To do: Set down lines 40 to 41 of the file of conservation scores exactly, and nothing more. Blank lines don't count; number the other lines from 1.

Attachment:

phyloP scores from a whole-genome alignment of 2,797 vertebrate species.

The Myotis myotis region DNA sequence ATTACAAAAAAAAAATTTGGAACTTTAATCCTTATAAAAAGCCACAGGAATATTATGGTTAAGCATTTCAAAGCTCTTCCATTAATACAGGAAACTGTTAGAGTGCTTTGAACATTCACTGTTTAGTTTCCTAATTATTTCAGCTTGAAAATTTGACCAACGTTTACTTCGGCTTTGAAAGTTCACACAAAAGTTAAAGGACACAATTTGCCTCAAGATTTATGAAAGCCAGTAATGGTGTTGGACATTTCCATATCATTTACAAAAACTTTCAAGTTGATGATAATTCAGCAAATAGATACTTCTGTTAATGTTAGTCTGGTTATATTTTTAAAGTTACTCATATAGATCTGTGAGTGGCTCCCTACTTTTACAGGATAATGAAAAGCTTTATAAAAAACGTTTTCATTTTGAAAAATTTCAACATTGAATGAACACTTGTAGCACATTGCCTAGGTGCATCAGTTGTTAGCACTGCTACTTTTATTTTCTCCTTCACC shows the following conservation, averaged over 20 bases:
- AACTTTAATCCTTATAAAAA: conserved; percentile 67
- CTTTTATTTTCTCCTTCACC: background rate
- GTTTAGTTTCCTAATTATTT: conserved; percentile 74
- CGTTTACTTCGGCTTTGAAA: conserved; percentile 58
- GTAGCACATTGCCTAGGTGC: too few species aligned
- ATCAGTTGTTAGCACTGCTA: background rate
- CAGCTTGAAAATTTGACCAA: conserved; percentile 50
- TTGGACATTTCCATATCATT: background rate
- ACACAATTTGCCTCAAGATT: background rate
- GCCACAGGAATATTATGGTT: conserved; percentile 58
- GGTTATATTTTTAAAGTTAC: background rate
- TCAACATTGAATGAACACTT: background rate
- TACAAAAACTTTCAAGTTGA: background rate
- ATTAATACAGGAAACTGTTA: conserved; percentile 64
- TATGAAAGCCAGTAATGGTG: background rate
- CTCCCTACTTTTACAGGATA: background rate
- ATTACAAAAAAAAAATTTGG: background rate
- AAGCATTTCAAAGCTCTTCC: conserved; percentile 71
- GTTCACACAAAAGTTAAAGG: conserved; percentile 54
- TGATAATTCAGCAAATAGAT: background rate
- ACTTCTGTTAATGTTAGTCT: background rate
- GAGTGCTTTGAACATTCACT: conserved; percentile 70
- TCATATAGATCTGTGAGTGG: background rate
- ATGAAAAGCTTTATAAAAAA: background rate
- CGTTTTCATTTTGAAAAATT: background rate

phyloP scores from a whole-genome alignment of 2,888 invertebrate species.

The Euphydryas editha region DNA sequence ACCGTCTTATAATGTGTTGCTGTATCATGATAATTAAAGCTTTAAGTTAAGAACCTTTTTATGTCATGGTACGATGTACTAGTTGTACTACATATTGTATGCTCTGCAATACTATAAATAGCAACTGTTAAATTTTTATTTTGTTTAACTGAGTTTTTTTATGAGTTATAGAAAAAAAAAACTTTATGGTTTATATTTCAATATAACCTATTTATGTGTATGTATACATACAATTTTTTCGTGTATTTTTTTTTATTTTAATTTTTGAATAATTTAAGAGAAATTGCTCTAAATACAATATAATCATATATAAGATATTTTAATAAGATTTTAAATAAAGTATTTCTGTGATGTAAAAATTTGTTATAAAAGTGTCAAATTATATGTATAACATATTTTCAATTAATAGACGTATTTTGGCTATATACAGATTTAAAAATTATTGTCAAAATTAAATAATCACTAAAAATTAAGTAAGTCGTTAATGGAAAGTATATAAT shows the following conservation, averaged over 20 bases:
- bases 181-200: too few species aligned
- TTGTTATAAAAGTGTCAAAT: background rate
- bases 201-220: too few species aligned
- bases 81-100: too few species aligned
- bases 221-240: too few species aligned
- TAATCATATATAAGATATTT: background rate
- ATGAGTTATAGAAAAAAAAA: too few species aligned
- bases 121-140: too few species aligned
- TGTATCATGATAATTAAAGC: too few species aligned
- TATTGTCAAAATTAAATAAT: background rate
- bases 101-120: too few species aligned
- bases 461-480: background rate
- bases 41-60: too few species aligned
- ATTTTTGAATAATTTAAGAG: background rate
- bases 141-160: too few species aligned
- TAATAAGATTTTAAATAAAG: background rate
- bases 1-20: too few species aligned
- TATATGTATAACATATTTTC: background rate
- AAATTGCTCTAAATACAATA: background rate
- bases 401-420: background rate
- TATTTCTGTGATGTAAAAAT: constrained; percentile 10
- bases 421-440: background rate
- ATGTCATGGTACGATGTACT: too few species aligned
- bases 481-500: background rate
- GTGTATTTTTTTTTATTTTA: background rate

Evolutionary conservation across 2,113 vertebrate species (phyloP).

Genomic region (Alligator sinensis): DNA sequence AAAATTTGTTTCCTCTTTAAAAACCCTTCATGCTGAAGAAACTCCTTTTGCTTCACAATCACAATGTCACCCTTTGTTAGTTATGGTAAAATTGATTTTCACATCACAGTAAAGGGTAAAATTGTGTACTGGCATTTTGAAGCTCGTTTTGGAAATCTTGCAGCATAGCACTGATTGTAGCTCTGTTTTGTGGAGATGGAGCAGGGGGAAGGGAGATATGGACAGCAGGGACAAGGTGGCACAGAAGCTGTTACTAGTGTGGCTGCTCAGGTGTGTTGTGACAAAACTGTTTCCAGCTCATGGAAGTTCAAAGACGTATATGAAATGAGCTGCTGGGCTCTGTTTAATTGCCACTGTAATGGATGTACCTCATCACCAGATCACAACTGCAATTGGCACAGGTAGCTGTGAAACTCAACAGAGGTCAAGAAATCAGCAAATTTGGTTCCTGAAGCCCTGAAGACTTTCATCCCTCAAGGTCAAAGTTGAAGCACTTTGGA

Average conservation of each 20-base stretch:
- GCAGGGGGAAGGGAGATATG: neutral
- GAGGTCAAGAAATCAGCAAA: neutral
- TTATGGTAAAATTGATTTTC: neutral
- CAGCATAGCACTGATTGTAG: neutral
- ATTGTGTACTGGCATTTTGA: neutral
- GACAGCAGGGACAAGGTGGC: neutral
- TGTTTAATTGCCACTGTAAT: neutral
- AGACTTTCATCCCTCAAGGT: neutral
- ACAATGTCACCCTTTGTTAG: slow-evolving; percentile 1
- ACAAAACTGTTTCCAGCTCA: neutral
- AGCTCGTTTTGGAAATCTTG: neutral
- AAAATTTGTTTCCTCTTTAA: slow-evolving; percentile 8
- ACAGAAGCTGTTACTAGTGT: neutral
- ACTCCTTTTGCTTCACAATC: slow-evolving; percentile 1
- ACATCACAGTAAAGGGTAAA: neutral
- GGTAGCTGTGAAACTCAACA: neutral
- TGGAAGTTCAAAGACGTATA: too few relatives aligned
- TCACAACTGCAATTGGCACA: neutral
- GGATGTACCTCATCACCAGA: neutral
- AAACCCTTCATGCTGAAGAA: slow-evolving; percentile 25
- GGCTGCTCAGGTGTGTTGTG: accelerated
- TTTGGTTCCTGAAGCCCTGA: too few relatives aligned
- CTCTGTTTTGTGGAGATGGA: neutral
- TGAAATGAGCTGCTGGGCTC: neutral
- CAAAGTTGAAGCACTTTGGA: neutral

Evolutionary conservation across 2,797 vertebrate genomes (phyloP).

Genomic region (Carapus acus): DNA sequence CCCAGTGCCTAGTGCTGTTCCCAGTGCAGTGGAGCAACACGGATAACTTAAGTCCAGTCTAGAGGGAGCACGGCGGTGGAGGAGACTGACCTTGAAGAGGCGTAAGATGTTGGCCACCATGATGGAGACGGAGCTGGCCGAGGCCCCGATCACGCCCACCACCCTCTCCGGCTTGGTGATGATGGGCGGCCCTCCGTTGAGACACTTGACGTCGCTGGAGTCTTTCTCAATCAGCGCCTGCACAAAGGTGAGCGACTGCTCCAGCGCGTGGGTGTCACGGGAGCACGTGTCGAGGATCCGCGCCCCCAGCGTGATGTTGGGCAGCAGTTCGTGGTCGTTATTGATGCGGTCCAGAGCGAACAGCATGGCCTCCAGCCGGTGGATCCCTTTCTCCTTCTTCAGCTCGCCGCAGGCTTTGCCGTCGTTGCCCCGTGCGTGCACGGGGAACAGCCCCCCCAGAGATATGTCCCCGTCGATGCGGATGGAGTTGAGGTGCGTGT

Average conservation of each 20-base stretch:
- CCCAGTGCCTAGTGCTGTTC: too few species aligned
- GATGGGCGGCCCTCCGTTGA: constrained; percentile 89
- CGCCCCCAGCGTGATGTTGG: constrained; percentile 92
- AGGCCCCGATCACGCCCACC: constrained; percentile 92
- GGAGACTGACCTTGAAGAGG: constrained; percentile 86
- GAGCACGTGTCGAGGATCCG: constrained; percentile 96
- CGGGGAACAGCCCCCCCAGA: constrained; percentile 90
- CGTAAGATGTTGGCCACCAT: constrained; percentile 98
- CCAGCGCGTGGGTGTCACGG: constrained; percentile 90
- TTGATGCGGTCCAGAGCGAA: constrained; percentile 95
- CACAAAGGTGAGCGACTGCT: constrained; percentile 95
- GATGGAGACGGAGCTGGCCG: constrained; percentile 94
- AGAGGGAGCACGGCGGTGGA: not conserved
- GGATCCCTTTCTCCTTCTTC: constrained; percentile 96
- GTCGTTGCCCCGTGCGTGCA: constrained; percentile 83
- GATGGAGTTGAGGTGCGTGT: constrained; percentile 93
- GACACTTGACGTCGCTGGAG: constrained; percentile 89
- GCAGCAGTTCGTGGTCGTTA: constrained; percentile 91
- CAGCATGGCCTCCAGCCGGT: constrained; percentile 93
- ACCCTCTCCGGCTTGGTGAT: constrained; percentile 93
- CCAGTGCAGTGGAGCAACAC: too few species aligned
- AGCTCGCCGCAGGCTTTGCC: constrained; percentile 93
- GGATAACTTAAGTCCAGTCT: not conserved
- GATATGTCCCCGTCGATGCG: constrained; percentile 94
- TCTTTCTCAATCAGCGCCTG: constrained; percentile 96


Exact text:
- bases 101-120: too few species aligned
- bases 461-480: background rate